It’s normal for dogs to chase squirrels and other small animals! In this article, I’ll share some ideas for how to stop a dog from chasing squirrels in your yard, on walks or on trails.
Why do dogs chase squirrels?
Some dogs have a higher prey drive than others, depending on their breed and personality.
Beagles are bred for tracking and chasing rabbits, for example. Springer spaniels are bred for flushing birds. Many terriers were originally bred for catching rodents.
Other dog breeds are bred for pointing, tracking or chasing prey!
Because of this, it is not possible or fair to try to remove a dog’s instinct for chasing squirrels and other small animals. Instead, you can try to manage your dog’s squirrel chasing the best you can.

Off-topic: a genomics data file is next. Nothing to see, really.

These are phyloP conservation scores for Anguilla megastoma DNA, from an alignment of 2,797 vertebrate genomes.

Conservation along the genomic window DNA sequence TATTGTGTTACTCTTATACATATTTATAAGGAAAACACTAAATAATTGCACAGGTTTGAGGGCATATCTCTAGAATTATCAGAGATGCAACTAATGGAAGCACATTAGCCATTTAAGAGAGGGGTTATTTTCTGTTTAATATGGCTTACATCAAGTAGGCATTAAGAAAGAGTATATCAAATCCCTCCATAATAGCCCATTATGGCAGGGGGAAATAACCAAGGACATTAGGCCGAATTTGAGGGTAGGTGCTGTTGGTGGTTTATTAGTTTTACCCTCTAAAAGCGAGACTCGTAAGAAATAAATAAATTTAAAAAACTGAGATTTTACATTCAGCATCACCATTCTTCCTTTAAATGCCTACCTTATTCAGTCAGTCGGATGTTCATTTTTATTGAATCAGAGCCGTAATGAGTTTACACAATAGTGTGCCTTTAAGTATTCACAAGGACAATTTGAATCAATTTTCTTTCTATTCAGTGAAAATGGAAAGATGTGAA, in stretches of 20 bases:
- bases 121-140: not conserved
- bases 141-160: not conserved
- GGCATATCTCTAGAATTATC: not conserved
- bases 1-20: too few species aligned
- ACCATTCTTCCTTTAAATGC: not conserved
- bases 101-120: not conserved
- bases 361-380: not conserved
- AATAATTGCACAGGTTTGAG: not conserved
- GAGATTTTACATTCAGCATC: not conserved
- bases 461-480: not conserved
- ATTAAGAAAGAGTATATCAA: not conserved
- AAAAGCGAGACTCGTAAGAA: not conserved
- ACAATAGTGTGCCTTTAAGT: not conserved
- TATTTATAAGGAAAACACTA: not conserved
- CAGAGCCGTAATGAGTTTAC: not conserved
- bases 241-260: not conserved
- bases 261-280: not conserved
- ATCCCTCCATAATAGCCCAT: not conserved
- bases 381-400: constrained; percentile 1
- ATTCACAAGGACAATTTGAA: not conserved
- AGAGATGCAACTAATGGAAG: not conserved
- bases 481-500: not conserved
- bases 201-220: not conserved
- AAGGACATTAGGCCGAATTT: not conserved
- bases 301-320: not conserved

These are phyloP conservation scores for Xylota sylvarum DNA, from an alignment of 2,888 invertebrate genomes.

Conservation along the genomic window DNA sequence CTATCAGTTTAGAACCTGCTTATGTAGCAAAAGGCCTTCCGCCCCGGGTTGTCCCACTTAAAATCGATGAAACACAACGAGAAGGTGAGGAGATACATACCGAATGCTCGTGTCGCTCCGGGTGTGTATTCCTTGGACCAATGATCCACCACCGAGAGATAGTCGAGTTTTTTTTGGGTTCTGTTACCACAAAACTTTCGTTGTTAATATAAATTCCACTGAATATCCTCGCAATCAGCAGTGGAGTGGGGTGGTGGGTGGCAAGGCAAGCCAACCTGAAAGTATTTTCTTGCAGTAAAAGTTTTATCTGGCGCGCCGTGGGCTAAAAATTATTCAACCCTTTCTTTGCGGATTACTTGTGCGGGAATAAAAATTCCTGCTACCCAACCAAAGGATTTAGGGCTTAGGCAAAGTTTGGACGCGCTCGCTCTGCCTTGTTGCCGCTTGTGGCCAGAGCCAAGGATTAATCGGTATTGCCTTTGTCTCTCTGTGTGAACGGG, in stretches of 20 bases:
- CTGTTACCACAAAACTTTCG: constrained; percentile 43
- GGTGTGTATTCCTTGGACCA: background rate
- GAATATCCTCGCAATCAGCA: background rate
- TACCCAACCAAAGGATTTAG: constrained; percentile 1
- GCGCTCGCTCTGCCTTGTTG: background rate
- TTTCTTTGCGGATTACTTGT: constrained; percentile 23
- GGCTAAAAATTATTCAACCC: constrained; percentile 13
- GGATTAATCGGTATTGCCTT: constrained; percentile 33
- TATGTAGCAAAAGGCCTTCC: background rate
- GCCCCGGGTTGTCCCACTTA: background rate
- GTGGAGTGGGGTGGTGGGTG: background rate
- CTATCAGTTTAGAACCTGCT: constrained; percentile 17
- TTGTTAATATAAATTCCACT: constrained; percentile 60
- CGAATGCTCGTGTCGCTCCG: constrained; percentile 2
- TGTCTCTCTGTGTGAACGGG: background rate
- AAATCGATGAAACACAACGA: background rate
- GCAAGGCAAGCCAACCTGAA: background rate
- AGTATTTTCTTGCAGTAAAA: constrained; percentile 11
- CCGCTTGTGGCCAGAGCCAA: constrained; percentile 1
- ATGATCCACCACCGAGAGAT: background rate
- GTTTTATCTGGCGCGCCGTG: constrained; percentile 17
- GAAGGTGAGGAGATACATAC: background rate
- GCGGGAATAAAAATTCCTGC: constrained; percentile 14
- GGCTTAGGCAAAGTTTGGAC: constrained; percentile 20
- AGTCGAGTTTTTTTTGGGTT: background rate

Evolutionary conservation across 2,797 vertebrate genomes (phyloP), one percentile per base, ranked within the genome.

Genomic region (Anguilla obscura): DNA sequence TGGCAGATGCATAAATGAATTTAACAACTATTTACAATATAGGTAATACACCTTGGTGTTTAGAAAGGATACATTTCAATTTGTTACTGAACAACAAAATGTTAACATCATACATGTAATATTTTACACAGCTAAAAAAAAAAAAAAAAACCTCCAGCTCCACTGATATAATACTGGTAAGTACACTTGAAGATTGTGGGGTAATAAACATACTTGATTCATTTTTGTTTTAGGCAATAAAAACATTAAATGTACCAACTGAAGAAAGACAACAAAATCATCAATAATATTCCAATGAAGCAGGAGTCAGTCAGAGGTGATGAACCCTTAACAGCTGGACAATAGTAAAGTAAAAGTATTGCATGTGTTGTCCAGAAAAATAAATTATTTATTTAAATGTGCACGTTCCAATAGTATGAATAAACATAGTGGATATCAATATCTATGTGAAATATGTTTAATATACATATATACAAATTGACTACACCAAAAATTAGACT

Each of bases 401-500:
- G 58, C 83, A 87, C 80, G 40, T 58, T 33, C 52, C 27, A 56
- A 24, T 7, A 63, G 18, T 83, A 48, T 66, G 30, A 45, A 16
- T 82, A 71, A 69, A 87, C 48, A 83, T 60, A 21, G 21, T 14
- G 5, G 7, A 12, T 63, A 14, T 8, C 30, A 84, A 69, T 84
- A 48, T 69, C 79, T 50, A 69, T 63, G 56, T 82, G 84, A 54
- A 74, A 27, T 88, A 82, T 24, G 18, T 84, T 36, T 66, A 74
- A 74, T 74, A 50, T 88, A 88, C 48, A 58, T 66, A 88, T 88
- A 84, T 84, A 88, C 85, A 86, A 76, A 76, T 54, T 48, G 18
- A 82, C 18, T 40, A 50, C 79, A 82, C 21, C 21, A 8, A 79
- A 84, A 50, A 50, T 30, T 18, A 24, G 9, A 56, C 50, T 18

Is it bad if my dog chases squirrels?
No, it’s not bad if your dog chases squirrels unless it’s a behavior that you do not like.
For most of us, squirrel chasing is not a big deal, but there are some scenarios where chasing squirrels might be a problem:
- If you don’t have a fenced yard and your dog chases squirrels into the road.
- If your yard is barking at squirrels and driving the neighbors crazy.
- Your dog is obsessed with squirrels during walks and pulls hard on the leash.
- The dog chases squirrels in off-leash areas and can’t be trusted.
How to stop my dog from chasing squirrels in the yard
Take your dog out on a leash for potty breaks
If you need to stop your dog from chasing squirrels in the yard, then you need to remove her opportunity to chase squirrels.
This is simple but takes a lot of work on your end.
You’ll have to take your dog out on a leash for her potty breaks – for now.
This doesn’t have to be forever but will need to be done for a couple of weeks or months while you work on training.